Friday, March 15, 2013

Cover Your Ears: Rampant Vulgarity Ruling the Charts

A very interesting book from  about current music that is topping the charts. This follows this post about feminism that you can read on International Women's Day.  In the meantime, you can read two very interesting books HERE.

Cover Your Ears: Rampant Vulgarity Ruling the Charts

An article from Jonathan McKee and David R. Smith at

Over the years, song lyrics have often dipped into areas of controversy causing some to debate their appropriateness. But music is art… right?

Regardless where you land in that deliberation, this week’s top songs can’t help but make you wonder, “Do these artists kiss their mothers with those mouths?”

The Good, The Bad, and The Downright Disgusting

Foul language in mainstream music isn’t anything new; just ask those who remember the 2 Live Crew controversy. But a quick glance across this week’s top songs on iTunes and Billboard’s Hot 100 might lead some to think that the frequency of vulgarity has increased…along with its acceptance by our culture.

Of course, not everything in this week’s music has gone vulgar. Taylor Swift’s I Knew You Were Trouble talks about the red flags she ignored in a relationship that recently ended, and she does so in a healthy way. Bruno Mars’ When I Was Your Man speaks (cleanly) about the regrets of lost love, a highly popular theme from 2012 that seems to be carrying over into this year. And since Harlem Shake, this week’s #1 song, only has 5 words in English, it’s fairly innocuous as well (even though it’s viral homemade videos might not always be so innocent).

But then there’s’s collaboration with Britney Spears entitled Scream & Shout. In this dance hit, Britney repeatedly asks the DJ to “turn the sh*t up” and even refers to herself as a “b**ch.” If our kids happen to navigate to the extremely popular new music video remix of this song (still in the top 10 iTunes music videos as we write this), then they’ll encounter Diddy, Waka, and Lil Wayne joining in with too many vulgarities to list, including encouragement to smoke, drink, etc. (No need to go into too much detail, Jonathan unveiled more about that music video in his blog recently.) Suit and Tie, the offspring of a Justin Timberlake and Jay Z partnership, starts off with a repetition of “I be on my suit and tie sh*t, tie sh*t, tie, I be on my suit and tie sh*t, tie sh*t.”

Strange? Yes.

Unnecessary? Definitely.

But then we go shopping and it just gets worse….

THRIFT SHOP by Macklemore & Ryan Lewis (featuring Wanz)

Thrift Shop, as the title implies, is a throwback to things of the past, from the gull-winged doors on the DeLorean…to the gaudy clothes from by-gone decades that the Seattle-based rapper picks up at his local secondhand store. This song, which has fallen from the top position to #2, has an almost comical sound to it, but many of its lyrics are anything but funny. See for yourself:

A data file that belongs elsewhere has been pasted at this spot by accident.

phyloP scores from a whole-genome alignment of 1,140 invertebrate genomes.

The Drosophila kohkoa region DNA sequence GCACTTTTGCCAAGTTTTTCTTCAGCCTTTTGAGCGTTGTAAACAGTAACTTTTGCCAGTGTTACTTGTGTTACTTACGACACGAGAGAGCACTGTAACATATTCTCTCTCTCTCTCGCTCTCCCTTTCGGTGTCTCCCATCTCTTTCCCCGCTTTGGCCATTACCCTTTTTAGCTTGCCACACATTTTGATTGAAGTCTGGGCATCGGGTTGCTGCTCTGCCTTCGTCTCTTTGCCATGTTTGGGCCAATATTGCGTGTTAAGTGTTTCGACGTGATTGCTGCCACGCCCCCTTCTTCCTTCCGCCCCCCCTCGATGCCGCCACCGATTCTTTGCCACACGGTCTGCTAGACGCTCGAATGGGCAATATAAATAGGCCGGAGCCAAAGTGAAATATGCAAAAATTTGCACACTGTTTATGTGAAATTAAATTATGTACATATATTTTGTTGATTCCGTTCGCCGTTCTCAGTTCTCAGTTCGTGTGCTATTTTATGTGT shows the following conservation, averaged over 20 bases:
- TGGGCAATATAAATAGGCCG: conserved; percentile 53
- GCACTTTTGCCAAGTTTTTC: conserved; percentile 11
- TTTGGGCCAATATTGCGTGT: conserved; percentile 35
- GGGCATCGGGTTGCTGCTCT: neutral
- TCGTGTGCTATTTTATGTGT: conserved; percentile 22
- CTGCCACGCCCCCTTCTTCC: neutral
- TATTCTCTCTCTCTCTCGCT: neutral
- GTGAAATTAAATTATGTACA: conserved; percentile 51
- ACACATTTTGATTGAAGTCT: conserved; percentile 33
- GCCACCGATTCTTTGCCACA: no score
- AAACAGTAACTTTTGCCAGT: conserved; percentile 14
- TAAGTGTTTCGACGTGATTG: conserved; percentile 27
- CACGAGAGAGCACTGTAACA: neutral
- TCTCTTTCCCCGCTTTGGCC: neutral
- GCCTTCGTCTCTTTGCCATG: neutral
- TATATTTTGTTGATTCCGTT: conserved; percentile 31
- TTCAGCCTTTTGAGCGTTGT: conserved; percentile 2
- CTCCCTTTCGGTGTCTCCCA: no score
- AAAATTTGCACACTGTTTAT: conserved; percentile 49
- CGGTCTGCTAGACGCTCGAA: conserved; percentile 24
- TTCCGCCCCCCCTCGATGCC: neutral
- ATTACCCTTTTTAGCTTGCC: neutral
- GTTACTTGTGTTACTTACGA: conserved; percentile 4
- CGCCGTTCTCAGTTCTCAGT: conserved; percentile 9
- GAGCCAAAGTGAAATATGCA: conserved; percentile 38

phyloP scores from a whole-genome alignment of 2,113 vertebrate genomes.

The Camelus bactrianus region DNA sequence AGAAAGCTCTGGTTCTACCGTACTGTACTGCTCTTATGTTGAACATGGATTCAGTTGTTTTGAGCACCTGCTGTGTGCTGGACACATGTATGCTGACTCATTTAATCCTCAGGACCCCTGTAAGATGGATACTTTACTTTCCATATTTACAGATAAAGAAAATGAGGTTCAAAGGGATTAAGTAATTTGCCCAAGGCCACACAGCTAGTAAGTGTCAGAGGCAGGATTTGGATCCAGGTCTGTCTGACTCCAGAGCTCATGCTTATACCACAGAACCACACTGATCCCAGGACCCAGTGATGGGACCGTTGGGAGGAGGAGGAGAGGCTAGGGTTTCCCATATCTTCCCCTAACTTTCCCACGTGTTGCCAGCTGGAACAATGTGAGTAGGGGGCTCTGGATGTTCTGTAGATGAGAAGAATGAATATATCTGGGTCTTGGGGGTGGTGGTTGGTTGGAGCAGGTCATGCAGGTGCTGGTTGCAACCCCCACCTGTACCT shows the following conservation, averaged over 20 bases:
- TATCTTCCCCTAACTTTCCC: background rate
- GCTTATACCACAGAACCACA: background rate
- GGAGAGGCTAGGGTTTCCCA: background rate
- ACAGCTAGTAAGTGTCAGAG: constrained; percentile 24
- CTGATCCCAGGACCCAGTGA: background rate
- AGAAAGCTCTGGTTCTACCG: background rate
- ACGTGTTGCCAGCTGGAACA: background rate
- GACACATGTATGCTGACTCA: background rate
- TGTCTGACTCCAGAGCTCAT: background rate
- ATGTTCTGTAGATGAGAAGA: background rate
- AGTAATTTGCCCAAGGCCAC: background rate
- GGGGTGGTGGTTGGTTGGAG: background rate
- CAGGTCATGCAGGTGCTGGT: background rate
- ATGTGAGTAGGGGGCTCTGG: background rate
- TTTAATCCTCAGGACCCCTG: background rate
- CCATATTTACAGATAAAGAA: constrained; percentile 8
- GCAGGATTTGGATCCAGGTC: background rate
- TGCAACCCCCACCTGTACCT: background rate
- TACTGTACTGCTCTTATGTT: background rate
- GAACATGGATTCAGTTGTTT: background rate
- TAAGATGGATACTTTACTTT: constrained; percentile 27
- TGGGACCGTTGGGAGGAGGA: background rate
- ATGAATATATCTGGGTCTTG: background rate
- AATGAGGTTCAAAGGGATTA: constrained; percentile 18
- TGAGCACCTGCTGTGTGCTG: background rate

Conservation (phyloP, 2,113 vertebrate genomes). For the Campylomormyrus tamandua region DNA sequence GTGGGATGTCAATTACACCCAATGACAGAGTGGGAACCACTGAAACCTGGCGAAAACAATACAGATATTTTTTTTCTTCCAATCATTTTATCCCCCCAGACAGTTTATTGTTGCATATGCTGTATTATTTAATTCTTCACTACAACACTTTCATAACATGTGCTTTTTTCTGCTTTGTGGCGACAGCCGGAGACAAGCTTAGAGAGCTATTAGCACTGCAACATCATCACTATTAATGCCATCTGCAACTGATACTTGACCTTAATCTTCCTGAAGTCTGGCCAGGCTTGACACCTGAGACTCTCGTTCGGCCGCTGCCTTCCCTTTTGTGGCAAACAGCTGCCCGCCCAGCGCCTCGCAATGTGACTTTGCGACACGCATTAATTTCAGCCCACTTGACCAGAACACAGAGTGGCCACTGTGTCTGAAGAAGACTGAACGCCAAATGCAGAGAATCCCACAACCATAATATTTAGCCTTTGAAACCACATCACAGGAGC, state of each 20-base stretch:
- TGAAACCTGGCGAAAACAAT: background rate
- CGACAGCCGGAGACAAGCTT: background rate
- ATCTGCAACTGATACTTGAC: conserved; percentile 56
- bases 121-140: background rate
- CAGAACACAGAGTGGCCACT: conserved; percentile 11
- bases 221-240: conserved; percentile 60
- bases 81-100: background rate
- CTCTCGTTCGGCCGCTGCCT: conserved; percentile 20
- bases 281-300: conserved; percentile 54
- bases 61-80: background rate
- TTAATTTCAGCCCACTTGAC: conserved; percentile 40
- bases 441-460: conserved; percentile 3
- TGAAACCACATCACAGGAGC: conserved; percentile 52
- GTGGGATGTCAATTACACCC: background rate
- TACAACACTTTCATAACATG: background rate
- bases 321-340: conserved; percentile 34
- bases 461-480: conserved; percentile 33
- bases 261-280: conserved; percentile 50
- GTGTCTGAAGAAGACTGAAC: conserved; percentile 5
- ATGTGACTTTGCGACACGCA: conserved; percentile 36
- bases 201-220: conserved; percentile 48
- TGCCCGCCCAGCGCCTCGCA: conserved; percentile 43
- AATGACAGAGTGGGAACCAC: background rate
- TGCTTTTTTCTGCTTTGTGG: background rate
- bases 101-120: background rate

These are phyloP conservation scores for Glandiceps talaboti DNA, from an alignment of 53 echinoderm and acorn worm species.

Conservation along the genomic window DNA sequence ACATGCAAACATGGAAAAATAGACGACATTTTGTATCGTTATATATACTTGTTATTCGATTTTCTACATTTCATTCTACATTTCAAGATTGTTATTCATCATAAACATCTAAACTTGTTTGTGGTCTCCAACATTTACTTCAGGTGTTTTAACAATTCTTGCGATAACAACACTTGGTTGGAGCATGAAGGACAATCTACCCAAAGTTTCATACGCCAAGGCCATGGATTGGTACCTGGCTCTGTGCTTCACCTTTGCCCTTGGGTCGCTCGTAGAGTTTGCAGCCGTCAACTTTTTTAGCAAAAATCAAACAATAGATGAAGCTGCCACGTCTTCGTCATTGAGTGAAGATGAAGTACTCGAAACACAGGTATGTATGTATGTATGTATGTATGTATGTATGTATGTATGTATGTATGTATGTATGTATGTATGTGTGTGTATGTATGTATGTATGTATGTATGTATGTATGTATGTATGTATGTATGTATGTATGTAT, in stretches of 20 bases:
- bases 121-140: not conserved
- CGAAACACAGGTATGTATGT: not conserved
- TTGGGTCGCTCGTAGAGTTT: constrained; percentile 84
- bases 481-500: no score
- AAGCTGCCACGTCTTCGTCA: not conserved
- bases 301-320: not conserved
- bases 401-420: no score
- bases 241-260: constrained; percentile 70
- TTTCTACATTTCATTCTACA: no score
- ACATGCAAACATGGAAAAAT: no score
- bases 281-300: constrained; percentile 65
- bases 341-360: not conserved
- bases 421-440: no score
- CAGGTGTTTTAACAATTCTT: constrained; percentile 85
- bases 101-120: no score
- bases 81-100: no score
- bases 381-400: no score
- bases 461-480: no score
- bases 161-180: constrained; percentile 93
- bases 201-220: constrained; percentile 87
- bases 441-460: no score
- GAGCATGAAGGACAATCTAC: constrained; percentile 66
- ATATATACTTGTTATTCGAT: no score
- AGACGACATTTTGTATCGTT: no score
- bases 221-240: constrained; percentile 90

I'm gonna pop some tags

Only got twenty dollars in my pocket

I - I - I'm hunting, looking for a come-up

This is f**king awesome

Nah, Walk up to the club like, "What up, I got a big c*ck!"

I'm so pumped about some sh*t from the thrift shop

Ice on the fringe, it's so damn frosty

That people like, "Damn! That's a cold a** honkey."

Rollin' in, hella deep, headin' to the mezzanine,

Dressed in all pink, 'cept my gator shoes, those are green

Draped in a leopard mink, girls standin' next to me

Probably shoulda washed this, smells like R. Kelly's sheets


Thrift Shop is the rappers’ way of explaining their rejection of hip hop’s glam lifestyle. In an interview with MTV, Macklemore said, “Rappers talk about, oh I buy this and I buy that, and I spend this much money and I make it rain, and this type of champagne and painting the club, and this is the kind of record that’s the exact opposite. It’s the polar opposite of it. It’s kind of standing for like let’s save some money, let’s keep some money away, let’s spend as little as possible and look as fresh as possible at the same time.”

As you can see, this song is sort of messy to evaluate. I (Jonathan), blogged about this little diddy when it first went no. 1. The theme is noble, but the lyricist is a foul mouth. I talked with some teenagers about this song recently and found it beneficial to be objective in my evaluation. Let’s be honest. Teenagers are probably a little tired of adults complaining about their music. So I started by just asking questions about the song, like, “How is it musically?”

They were quick to tell me, “It’s awesome. I love the beat.”

I replied honestly. “I agree. It’s catchy and it’s funny. I can see why it’s popular.”

Then I asked, “What do you think the theme of the song is?”

They thought for a moment and then verbalized what they thought Macklemore and Ryan Lewis were saying. “We don’t need fancy clothes to feel good about ourselves. Why not buy something more affordable?”

I agreed again. Then I asked, “Is this a good message?”

They looked at each other as if it was a trick question, but asserted, “Yeah… that’s a good message.”

I agreed once again. They seemed surprised that an adult actually saw reality about this song.

“Now,” I continued. “Tell me how this guy decides to deliver this message.” And that opened the door to talk a little bit about his language and foul references. This kind of talk, while common in this world, probably isn’t the best way for a believer to communicate.

In the end, we had a healthy conversation where I challenged them to evaluate and think Biblically about the messages they were hearing… like the ones in this next song.


This is the song Macklemore just warned you about….

Young Money rapper Drake released this song last month, and so far, Started From the Bottom has done nothing but climb the charts, currently resting in the #6 spot on Billboard’s Hot 100. It’s got plenty of the elements usually associated with hip hop music: braggadocios amounts of bling, lots of alcohol, the objectification of women, and of course, plenty of vulgar lyrics. Take a look:

Started from the bottom now we’re here

Started from the bottom now my whole team f**king here

Started from the bottom now we’re here

Started from the bottom now the whole team here, nigga

Started from the bottom now we’re here

Started from the bottom now my whole team f**king here

Started from the bottom now we’re here

Started from the bottom now the whole team here, nigga

I done kept it real from the jump

Living at my mama’s house we'd argue every month

Nigga, I was trying to get it on my own

Working all night, traffic on the way home

And my uncle calling me like "Where ya at?

I gave you the keys told ya bring it right back”

Nigga, I just think it’s funny how it goes

Now I’m on the road, half a million for a show